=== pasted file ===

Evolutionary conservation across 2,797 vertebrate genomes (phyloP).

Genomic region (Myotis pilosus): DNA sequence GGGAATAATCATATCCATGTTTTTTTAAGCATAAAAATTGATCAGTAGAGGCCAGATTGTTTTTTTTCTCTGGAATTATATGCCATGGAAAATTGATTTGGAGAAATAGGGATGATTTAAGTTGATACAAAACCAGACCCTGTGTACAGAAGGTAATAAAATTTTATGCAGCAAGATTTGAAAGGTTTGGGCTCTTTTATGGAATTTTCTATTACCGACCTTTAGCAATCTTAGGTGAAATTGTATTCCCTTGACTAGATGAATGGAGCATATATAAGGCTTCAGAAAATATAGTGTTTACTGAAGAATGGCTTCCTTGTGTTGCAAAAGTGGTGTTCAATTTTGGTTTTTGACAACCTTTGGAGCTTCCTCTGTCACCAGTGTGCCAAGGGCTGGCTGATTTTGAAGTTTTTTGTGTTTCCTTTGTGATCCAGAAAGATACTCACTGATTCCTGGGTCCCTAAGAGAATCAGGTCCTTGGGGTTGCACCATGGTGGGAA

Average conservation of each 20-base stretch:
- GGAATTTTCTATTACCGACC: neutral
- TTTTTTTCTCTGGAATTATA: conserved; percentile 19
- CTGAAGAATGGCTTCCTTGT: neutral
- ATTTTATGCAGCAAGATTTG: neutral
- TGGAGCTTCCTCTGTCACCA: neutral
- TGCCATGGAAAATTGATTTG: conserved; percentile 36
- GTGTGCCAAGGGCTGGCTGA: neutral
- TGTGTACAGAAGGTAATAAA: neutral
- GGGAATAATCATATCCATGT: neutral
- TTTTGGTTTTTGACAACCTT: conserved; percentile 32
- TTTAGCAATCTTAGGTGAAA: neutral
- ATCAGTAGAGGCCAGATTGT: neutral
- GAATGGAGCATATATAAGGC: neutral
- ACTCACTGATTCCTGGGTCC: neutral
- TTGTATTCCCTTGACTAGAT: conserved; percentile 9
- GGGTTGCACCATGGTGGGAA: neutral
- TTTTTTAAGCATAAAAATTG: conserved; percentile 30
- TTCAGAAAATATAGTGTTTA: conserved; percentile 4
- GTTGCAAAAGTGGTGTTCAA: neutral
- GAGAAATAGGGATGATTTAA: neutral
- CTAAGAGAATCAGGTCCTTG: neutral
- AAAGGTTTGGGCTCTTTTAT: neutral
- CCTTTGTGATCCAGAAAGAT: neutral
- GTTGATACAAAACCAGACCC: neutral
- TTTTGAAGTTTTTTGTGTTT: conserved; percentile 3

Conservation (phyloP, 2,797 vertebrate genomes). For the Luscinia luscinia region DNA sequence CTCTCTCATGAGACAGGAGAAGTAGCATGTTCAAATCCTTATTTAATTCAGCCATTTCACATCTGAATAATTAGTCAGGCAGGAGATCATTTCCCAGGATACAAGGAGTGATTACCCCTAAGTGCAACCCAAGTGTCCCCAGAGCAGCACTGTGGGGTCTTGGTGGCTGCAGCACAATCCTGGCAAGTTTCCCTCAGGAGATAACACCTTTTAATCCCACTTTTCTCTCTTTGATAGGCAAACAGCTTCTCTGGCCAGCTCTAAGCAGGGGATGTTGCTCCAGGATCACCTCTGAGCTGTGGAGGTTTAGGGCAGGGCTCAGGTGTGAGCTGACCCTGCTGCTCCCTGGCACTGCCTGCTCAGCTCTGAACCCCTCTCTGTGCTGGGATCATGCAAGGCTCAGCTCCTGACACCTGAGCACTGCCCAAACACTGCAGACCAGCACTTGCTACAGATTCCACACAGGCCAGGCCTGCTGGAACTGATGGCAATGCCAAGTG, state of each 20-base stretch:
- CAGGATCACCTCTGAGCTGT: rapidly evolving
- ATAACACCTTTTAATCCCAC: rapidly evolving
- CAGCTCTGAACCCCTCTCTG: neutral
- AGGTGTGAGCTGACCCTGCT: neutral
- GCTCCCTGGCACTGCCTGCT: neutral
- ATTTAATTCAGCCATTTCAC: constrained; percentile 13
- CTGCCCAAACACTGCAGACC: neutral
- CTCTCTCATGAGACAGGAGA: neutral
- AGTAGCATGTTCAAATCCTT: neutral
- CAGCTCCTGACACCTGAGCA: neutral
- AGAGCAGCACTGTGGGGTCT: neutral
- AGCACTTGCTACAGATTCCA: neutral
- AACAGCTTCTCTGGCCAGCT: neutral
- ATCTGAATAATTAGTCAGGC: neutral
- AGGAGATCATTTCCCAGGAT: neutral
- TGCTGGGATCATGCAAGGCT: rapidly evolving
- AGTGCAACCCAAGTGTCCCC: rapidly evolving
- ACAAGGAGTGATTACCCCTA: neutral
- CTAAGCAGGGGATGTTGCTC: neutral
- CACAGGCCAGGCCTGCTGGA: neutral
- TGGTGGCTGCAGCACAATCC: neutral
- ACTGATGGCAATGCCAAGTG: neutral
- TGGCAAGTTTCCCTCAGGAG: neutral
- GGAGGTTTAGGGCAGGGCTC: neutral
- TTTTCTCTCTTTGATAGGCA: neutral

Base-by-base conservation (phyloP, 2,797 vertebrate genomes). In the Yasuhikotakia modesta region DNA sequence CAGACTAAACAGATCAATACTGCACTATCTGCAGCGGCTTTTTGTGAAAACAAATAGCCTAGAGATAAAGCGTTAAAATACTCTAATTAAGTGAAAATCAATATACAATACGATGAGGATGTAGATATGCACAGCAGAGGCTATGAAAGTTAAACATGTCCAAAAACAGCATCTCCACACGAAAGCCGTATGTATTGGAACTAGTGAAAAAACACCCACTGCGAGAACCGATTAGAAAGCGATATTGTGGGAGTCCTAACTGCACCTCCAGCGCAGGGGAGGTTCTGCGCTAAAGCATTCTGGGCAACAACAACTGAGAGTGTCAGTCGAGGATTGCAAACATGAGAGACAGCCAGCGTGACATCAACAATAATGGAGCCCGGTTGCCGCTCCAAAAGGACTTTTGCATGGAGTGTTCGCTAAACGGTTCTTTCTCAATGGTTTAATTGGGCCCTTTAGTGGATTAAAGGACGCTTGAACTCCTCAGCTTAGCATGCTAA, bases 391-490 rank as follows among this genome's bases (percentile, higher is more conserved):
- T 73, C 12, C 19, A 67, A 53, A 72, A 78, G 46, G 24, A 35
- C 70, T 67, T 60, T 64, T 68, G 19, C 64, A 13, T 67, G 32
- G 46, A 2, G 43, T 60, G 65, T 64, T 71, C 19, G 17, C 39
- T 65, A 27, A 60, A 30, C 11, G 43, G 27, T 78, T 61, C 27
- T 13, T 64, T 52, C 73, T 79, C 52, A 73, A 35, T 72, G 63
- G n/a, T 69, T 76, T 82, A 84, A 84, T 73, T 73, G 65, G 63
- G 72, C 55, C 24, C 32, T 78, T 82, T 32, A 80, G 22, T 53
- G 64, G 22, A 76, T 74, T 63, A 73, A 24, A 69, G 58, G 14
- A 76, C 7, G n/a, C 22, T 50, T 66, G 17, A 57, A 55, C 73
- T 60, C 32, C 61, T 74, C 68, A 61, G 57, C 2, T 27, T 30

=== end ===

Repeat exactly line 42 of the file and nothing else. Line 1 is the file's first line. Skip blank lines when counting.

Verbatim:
- AACAGCTTCTCTGGCCAGCT: neutral